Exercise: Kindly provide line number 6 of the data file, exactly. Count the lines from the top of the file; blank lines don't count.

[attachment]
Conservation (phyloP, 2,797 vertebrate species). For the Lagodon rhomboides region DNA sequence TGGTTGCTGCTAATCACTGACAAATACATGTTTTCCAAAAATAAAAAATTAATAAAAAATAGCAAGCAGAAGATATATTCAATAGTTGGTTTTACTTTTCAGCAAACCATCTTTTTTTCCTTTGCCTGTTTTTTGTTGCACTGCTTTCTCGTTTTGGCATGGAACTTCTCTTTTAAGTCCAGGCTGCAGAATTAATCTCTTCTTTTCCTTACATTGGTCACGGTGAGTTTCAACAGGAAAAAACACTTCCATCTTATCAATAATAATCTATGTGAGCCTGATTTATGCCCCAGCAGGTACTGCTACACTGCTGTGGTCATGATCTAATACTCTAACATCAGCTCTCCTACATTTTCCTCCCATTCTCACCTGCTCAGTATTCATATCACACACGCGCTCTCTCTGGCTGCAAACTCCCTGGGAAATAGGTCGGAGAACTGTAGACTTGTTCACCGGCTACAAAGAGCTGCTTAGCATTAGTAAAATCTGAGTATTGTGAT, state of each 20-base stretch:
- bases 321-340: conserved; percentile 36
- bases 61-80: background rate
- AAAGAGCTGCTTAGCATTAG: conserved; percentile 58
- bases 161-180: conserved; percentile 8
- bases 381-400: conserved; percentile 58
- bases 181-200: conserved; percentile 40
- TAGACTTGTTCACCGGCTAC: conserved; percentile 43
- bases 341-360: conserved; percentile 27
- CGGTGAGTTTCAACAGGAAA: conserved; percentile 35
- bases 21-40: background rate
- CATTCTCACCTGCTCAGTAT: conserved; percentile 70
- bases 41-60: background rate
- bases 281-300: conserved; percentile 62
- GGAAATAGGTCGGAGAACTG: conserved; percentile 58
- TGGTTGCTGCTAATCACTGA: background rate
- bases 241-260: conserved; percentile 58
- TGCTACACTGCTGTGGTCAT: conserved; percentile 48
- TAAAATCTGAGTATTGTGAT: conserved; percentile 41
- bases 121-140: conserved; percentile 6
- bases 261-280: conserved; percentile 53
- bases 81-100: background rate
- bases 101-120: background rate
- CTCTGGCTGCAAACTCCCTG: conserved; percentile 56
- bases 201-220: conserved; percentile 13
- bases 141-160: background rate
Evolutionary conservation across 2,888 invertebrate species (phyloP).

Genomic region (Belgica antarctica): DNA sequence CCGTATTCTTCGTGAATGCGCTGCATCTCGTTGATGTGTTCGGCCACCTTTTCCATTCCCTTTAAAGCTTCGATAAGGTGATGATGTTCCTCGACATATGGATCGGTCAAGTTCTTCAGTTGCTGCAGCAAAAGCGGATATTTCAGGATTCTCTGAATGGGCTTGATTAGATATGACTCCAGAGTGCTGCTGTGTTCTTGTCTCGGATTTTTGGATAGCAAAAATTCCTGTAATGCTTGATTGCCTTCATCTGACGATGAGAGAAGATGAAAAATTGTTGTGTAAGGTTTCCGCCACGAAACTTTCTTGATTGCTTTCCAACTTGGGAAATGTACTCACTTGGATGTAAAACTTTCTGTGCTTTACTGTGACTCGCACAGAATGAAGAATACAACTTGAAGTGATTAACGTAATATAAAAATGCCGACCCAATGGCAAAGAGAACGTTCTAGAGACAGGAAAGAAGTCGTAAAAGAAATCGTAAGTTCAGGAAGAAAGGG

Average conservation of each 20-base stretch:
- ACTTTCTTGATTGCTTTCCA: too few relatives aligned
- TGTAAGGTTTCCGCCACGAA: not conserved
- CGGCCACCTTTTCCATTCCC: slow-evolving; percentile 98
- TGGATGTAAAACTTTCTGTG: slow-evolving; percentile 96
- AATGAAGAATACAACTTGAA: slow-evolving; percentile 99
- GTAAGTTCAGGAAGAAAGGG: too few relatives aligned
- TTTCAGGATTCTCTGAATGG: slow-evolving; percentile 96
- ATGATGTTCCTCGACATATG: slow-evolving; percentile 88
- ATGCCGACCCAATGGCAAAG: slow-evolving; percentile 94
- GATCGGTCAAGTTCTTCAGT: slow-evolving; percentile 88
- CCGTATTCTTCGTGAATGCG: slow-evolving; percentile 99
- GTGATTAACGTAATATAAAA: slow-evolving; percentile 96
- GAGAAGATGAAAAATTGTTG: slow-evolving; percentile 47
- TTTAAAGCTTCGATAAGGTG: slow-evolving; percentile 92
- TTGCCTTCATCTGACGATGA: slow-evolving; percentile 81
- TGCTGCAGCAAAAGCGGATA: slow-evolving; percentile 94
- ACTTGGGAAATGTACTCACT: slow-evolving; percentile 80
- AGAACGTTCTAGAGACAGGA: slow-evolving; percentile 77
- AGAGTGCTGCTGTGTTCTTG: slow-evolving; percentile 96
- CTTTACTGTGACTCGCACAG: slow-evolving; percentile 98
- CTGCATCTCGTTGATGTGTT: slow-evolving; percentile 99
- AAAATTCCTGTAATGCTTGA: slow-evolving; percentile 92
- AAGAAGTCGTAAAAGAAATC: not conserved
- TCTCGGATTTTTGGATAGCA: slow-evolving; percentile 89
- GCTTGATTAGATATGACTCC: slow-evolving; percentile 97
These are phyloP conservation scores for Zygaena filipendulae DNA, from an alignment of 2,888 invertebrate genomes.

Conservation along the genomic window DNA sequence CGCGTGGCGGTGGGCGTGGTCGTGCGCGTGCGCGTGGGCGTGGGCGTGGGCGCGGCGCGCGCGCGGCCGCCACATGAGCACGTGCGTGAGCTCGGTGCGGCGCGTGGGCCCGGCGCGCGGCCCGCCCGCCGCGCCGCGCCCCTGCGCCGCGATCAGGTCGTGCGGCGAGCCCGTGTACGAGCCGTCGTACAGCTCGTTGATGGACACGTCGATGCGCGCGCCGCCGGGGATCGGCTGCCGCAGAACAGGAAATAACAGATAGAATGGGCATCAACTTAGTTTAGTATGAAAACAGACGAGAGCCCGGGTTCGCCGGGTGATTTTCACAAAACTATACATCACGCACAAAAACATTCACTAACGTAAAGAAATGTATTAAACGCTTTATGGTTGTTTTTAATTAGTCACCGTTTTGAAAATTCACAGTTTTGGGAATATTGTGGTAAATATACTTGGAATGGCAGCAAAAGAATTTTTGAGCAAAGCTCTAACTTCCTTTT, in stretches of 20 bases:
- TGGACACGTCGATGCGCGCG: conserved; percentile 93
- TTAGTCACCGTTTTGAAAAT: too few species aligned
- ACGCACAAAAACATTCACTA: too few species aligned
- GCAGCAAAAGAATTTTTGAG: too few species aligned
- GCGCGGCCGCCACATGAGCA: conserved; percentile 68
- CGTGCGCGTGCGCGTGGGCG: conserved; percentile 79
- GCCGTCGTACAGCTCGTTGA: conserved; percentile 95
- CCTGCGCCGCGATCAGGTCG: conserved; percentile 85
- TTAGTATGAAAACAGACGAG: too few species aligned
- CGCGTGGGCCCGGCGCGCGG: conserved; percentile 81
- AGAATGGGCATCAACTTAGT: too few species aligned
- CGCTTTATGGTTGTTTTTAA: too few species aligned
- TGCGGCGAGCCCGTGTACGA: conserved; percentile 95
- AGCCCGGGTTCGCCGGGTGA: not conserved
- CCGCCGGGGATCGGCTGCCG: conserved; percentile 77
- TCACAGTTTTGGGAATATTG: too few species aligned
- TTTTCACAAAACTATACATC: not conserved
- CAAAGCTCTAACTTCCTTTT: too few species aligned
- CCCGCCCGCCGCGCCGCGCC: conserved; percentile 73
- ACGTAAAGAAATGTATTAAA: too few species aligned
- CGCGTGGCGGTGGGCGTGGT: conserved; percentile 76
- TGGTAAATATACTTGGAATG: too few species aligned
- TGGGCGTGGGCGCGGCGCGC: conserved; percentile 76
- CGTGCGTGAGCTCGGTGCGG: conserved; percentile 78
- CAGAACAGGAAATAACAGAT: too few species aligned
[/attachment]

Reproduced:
- bases 381-400: conserved; percentile 58